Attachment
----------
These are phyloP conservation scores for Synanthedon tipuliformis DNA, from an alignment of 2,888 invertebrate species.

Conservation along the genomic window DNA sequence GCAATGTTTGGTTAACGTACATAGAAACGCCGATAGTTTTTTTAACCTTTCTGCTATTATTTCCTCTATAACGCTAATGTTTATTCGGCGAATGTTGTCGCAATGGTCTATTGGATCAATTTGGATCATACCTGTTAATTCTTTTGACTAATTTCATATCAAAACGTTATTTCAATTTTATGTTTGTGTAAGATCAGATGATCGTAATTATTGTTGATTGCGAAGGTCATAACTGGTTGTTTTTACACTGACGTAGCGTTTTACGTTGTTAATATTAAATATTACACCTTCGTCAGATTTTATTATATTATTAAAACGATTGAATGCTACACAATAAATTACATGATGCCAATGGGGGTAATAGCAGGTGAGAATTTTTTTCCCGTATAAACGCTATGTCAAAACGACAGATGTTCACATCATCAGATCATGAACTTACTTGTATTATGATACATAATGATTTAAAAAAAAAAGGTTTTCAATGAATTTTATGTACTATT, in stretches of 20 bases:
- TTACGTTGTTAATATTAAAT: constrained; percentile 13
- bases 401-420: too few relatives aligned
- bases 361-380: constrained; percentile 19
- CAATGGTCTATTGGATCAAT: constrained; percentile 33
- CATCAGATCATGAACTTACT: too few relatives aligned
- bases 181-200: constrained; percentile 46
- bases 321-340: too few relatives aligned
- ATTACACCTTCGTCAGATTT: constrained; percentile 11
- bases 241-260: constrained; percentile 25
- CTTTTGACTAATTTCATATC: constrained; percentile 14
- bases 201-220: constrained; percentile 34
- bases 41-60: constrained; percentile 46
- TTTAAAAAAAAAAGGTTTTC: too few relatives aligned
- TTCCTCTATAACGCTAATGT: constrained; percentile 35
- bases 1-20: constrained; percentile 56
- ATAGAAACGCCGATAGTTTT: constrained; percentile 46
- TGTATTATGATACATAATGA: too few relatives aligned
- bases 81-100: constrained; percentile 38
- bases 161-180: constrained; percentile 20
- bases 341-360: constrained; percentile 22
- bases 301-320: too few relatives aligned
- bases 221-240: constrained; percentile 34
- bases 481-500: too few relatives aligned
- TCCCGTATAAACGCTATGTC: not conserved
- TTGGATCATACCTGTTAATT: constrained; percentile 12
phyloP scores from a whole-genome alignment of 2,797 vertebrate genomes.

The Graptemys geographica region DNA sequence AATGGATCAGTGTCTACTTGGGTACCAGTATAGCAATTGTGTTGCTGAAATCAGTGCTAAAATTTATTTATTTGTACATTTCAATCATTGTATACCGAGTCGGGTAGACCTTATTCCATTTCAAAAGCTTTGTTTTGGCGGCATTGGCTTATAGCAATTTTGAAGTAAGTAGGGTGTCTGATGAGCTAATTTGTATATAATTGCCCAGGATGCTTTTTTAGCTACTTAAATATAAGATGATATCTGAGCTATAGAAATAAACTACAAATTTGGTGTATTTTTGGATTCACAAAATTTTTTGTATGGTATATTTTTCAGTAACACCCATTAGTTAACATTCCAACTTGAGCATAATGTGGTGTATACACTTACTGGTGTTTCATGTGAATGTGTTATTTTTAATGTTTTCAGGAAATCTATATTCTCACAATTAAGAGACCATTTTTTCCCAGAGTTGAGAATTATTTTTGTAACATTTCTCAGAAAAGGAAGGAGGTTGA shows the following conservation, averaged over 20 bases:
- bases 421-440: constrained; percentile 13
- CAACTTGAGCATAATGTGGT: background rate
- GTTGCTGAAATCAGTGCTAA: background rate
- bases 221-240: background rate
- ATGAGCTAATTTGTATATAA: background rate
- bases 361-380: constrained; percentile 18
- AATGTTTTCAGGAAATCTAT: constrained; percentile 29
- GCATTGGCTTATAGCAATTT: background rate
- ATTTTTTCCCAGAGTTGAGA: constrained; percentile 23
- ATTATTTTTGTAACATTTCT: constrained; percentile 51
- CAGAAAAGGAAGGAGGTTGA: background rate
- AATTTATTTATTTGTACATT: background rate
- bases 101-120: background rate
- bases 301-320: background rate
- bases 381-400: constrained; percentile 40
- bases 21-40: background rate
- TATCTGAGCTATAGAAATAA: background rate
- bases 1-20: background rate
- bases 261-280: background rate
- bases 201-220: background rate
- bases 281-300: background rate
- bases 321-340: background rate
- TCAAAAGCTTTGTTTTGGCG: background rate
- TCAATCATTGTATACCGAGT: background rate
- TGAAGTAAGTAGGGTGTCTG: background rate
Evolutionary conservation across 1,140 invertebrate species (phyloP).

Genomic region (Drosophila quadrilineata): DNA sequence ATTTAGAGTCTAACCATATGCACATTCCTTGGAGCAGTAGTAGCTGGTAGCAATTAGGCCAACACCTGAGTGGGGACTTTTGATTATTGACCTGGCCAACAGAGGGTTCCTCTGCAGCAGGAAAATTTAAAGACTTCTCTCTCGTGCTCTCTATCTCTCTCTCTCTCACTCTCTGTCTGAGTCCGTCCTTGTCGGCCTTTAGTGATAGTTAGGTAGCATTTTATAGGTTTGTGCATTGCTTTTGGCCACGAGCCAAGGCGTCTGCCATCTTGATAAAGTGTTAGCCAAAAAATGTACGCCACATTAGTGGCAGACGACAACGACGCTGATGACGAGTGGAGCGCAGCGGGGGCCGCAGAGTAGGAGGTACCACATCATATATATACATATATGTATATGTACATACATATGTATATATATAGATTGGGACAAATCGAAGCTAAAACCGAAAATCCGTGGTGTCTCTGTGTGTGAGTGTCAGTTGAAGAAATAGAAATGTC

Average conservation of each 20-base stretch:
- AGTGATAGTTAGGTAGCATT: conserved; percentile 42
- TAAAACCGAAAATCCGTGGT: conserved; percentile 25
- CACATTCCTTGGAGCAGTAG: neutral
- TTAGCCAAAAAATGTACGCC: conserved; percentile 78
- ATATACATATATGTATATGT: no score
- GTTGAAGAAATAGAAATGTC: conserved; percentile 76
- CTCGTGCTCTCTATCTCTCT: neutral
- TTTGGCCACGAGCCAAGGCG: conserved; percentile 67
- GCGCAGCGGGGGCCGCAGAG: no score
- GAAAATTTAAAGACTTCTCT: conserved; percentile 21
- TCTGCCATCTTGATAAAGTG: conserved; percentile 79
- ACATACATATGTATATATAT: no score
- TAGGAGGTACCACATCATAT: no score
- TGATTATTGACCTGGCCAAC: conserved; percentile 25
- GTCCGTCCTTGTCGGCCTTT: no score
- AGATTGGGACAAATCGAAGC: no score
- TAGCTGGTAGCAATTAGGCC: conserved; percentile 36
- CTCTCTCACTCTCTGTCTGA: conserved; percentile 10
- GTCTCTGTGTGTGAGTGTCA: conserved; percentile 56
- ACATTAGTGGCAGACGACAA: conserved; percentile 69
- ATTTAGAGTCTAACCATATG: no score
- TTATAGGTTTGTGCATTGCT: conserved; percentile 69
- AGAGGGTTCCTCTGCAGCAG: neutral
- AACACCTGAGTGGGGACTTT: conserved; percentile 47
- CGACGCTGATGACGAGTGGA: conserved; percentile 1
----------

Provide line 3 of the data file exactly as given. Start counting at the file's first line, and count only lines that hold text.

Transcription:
- TTACGTTGTTAATATTAAAT: constrained; percentile 13